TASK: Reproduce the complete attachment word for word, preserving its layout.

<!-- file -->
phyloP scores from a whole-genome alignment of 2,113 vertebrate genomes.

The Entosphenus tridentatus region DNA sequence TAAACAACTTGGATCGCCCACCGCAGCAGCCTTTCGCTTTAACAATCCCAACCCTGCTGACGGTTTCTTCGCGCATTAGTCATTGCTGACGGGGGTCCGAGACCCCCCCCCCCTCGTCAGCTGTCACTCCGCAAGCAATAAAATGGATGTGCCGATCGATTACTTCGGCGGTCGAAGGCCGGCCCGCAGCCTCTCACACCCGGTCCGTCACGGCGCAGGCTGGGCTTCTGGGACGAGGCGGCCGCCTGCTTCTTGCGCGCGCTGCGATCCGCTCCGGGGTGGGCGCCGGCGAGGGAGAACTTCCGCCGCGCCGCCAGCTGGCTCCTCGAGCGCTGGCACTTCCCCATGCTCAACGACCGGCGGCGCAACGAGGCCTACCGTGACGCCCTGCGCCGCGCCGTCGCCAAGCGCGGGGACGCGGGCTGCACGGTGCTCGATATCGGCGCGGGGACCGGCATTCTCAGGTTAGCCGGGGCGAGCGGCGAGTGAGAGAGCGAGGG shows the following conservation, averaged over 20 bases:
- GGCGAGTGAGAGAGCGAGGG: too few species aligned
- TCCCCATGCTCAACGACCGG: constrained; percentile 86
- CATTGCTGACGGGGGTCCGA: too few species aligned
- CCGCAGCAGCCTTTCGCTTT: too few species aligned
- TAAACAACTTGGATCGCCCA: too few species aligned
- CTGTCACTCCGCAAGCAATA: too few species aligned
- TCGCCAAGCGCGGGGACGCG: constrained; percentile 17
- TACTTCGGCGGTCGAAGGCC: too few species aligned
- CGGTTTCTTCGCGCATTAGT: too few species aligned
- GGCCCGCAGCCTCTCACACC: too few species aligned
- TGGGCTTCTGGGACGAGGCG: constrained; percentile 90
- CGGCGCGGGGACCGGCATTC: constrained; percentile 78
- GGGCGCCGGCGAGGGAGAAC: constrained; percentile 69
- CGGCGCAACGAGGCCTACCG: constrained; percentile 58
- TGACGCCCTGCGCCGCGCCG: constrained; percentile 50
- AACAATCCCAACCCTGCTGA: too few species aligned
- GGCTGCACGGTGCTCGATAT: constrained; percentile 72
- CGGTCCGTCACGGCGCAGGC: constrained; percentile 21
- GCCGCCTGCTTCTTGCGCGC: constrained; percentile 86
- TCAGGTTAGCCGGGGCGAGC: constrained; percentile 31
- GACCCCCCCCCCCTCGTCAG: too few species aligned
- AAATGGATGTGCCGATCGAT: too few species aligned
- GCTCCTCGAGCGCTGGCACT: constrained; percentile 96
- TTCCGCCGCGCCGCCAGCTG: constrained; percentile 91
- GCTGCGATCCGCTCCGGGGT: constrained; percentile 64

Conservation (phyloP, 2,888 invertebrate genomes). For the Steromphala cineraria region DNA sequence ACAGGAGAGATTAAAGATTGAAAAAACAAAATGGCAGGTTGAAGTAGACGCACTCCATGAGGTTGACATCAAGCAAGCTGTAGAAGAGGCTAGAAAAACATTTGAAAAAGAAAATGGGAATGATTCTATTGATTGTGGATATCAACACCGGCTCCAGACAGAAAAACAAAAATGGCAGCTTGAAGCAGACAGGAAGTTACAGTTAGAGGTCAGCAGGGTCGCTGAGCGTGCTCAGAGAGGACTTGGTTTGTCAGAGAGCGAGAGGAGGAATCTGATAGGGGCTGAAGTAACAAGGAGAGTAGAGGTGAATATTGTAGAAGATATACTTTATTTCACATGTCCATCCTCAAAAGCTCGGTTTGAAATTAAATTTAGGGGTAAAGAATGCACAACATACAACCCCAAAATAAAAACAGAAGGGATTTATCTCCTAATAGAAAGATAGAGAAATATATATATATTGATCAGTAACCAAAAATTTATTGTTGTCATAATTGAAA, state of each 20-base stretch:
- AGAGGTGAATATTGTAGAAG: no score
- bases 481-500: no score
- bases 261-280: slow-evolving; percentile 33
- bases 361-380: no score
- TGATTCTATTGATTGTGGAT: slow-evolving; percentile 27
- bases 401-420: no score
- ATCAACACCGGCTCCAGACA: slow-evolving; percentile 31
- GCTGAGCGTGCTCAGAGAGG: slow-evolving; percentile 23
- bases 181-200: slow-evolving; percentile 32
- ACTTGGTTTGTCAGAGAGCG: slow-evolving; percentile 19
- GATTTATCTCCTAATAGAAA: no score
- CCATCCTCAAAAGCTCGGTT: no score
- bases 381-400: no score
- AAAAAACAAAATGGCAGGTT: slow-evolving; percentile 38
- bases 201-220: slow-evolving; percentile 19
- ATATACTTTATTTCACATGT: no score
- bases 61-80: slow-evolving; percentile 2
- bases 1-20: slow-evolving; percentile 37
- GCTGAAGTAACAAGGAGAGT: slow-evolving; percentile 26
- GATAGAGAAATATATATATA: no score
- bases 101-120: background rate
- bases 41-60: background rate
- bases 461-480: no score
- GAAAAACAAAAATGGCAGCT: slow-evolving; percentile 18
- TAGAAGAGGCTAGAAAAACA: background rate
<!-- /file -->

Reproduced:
phyloP scores from a whole-genome alignment of 2,113 vertebrate genomes.

The Entosphenus tridentatus region DNA sequence TAAACAACTTGGATCGCCCACCGCAGCAGCCTTTCGCTTTAACAATCCCAACCCTGCTGACGGTTTCTTCGCGCATTAGTCATTGCTGACGGGGGTCCGAGACCCCCCCCCCCTCGTCAGCTGTCACTCCGCAAGCAATAAAATGGATGTGCCGATCGATTACTTCGGCGGTCGAAGGCCGGCCCGCAGCCTCTCACACCCGGTCCGTCACGGCGCAGGCTGGGCTTCTGGGACGAGGCGGCCGCCTGCTTCTTGCGCGCGCTGCGATCCGCTCCGGGGTGGGCGCCGGCGAGGGAGAACTTCCGCCGCGCCGCCAGCTGGCTCCTCGAGCGCTGGCACTTCCCCATGCTCAACGACCGGCGGCGCAACGAGGCCTACCGTGACGCCCTGCGCCGCGCCGTCGCCAAGCGCGGGGACGCGGGCTGCACGGTGCTCGATATCGGCGCGGGGACCGGCATTCTCAGGTTAGCCGGGGCGAGCGGCGAGTGAGAGAGCGAGGG shows the following conservation, averaged over 20 bases:
- GGCGAGTGAGAGAGCGAGGG: too few species aligned
- TCCCCATGCTCAACGACCGG: constrained; percentile 86
- CATTGCTGACGGGGGTCCGA: too few species aligned
- CCGCAGCAGCCTTTCGCTTT: too few species aligned
- TAAACAACTTGGATCGCCCA: too few species aligned
- CTGTCACTCCGCAAGCAATA: too few species aligned
- TCGCCAAGCGCGGGGACGCG: constrained; percentile 17
- TACTTCGGCGGTCGAAGGCC: too few species aligned
- CGGTTTCTTCGCGCATTAGT: too few species aligned
- GGCCCGCAGCCTCTCACACC: too few species aligned
- TGGGCTTCTGGGACGAGGCG: constrained; percentile 90
- CGGCGCGGGGACCGGCATTC: constrained; percentile 78
- GGGCGCCGGCGAGGGAGAAC: constrained; percentile 69
- CGGCGCAACGAGGCCTACCG: constrained; percentile 58
- TGACGCCCTGCGCCGCGCCG: constrained; percentile 50
- AACAATCCCAACCCTGCTGA: too few species aligned
- GGCTGCACGGTGCTCGATAT: constrained; percentile 72
- CGGTCCGTCACGGCGCAGGC: constrained; percentile 21
- GCCGCCTGCTTCTTGCGCGC: constrained; percentile 86
- TCAGGTTAGCCGGGGCGAGC: constrained; percentile 31
- GACCCCCCCCCCCTCGTCAG: too few species aligned
- AAATGGATGTGCCGATCGAT: too few species aligned
- GCTCCTCGAGCGCTGGCACT: constrained; percentile 96
- TTCCGCCGCGCCGCCAGCTG: constrained; percentile 91
- GCTGCGATCCGCTCCGGGGT: constrained; percentile 64

Conservation (phyloP, 2,888 invertebrate genomes). For the Steromphala cineraria region DNA sequence ACAGGAGAGATTAAAGATTGAAAAAACAAAATGGCAGGTTGAAGTAGACGCACTCCATGAGGTTGACATCAAGCAAGCTGTAGAAGAGGCTAGAAAAACATTTGAAAAAGAAAATGGGAATGATTCTATTGATTGTGGATATCAACACCGGCTCCAGACAGAAAAACAAAAATGGCAGCTTGAAGCAGACAGGAAGTTACAGTTAGAGGTCAGCAGGGTCGCTGAGCGTGCTCAGAGAGGACTTGGTTTGTCAGAGAGCGAGAGGAGGAATCTGATAGGGGCTGAAGTAACAAGGAGAGTAGAGGTGAATATTGTAGAAGATATACTTTATTTCACATGTCCATCCTCAAAAGCTCGGTTTGAAATTAAATTTAGGGGTAAAGAATGCACAACATACAACCCCAAAATAAAAACAGAAGGGATTTATCTCCTAATAGAAAGATAGAGAAATATATATATATTGATCAGTAACCAAAAATTTATTGTTGTCATAATTGAAA, state of each 20-base stretch:
- AGAGGTGAATATTGTAGAAG: no score
- bases 481-500: no score
- bases 261-280: slow-evolving; percentile 33
- bases 361-380: no score
- TGATTCTATTGATTGTGGAT: slow-evolving; percentile 27
- bases 401-420: no score
- ATCAACACCGGCTCCAGACA: slow-evolving; percentile 31
- GCTGAGCGTGCTCAGAGAGG: slow-evolving; percentile 23
- bases 181-200: slow-evolving; percentile 32
- ACTTGGTTTGTCAGAGAGCG: slow-evolving; percentile 19
- GATTTATCTCCTAATAGAAA: no score
- CCATCCTCAAAAGCTCGGTT: no score
- bases 381-400: no score
- AAAAAACAAAATGGCAGGTT: slow-evolving; percentile 38
- bases 201-220: slow-evolving; percentile 19
- ATATACTTTATTTCACATGT: no score
- bases 61-80: slow-evolving; percentile 2
- bases 1-20: slow-evolving; percentile 37
- GCTGAAGTAACAAGGAGAGT: slow-evolving; percentile 26
- GATAGAGAAATATATATATA: no score
- bases 101-120: background rate
- bases 41-60: background rate
- bases 461-480: no score
- GAAAAACAAAAATGGCAGCT: slow-evolving; percentile 18
- TAGAAGAGGCTAGAAAAACA: background rate